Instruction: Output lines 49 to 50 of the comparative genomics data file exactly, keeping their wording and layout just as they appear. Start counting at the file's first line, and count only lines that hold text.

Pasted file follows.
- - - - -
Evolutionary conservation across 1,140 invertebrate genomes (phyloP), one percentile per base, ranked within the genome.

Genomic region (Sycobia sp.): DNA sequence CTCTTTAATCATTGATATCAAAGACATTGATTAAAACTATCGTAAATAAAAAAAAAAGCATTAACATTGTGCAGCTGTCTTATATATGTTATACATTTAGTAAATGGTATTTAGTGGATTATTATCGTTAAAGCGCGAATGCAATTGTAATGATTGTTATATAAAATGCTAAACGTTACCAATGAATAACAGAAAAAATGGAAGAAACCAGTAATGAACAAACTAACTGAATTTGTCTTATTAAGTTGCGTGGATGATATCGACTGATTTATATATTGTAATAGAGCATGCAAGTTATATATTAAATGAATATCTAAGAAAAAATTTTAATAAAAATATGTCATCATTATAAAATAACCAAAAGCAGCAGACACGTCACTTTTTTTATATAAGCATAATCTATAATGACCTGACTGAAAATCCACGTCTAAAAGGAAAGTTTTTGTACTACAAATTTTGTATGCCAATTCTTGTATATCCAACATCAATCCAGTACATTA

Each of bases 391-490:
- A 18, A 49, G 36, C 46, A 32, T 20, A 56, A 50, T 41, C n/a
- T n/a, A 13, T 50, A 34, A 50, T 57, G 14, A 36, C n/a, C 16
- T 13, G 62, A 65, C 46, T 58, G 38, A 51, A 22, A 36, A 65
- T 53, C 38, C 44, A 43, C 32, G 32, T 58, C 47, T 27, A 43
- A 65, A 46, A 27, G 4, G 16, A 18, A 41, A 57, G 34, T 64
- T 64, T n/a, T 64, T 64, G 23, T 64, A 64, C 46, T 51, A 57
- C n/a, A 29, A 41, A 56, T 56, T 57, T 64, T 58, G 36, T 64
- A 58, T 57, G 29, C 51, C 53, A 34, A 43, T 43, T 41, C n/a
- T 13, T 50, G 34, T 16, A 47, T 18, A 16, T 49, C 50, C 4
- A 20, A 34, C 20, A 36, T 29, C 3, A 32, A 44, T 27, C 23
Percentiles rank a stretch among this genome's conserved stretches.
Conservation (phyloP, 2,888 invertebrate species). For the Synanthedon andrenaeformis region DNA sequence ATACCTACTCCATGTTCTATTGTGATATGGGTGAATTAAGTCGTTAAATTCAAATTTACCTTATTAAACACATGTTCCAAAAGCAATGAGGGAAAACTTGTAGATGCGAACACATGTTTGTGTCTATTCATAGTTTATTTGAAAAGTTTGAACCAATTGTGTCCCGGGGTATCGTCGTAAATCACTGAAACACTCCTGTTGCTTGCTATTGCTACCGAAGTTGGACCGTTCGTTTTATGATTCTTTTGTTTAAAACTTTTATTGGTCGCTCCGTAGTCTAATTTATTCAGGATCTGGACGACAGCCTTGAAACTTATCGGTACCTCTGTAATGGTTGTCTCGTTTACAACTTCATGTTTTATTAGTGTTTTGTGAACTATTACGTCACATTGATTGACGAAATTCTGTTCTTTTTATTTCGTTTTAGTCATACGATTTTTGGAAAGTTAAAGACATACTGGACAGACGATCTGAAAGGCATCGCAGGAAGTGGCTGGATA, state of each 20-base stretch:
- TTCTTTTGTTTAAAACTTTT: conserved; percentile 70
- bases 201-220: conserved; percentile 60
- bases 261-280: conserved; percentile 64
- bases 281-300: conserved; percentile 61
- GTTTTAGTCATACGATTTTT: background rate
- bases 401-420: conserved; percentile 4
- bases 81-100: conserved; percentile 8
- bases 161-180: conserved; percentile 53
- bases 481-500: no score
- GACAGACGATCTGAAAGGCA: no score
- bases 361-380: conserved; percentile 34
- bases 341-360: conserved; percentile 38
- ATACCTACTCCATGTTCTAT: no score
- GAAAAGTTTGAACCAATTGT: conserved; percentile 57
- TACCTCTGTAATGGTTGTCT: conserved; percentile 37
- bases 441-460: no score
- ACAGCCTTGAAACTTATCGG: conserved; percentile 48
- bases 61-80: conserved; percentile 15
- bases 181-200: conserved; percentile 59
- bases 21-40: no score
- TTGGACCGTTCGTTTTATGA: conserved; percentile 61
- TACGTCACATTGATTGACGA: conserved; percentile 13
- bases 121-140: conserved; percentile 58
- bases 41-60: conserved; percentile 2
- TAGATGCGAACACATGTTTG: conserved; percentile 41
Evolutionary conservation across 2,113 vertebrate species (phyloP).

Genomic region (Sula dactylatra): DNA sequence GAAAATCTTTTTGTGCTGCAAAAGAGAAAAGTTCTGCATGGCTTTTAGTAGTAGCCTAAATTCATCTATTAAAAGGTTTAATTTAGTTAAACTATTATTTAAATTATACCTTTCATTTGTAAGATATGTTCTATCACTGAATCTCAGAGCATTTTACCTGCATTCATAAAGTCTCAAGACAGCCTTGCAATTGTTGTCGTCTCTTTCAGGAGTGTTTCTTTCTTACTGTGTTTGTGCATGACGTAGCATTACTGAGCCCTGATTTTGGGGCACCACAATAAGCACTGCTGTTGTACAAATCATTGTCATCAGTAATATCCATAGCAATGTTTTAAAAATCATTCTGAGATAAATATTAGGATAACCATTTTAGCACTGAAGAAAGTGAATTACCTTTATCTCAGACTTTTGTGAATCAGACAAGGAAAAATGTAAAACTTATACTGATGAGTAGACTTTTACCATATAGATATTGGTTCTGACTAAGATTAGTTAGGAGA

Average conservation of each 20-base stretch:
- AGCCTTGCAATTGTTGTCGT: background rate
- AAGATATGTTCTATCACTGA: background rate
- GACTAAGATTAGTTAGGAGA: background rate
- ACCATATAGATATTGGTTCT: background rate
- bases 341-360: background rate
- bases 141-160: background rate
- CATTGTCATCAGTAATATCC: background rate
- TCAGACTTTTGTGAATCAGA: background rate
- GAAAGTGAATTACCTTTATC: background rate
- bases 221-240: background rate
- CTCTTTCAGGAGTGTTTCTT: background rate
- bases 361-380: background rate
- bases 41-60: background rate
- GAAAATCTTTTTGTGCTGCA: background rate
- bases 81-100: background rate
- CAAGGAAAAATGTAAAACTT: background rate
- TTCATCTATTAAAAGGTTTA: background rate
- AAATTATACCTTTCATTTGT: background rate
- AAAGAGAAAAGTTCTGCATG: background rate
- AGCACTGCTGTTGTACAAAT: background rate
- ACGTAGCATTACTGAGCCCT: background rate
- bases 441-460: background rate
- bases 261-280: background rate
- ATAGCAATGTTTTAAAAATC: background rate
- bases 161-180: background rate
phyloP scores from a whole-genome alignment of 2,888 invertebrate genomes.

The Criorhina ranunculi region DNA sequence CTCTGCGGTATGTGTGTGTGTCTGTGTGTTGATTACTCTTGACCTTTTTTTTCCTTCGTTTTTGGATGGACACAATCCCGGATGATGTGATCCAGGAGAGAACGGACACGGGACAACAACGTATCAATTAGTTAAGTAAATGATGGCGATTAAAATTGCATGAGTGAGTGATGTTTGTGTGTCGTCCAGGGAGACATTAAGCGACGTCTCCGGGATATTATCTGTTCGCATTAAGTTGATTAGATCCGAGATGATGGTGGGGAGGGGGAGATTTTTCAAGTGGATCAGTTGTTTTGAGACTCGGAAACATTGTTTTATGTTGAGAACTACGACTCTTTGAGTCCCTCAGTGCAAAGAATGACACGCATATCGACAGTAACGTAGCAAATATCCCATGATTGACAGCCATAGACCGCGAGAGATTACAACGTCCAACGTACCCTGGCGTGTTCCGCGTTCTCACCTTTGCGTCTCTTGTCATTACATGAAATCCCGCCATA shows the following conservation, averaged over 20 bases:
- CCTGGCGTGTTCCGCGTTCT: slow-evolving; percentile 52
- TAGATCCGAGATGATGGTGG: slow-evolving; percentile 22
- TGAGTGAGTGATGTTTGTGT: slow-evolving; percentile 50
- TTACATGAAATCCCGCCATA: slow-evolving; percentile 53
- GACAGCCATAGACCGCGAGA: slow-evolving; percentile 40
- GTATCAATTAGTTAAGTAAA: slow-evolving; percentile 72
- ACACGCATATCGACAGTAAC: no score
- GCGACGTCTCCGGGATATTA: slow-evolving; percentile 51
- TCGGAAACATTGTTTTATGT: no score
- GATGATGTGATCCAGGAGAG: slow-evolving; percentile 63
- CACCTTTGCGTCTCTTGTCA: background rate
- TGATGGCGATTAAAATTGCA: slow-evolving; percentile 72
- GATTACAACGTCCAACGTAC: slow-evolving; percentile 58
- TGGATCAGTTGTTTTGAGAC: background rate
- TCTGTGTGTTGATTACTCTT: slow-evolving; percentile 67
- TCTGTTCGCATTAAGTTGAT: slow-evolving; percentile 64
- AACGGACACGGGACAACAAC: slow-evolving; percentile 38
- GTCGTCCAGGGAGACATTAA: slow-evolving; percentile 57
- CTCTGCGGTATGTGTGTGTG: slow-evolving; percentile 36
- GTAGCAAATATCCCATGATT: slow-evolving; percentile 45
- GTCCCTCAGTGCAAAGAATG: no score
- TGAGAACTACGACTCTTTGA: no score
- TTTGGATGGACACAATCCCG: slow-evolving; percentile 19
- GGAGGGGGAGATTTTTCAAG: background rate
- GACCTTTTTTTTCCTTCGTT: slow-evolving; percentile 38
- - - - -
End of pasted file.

- bases 141-160: background rate
- CATTGTCATCAGTAATATCC: background rate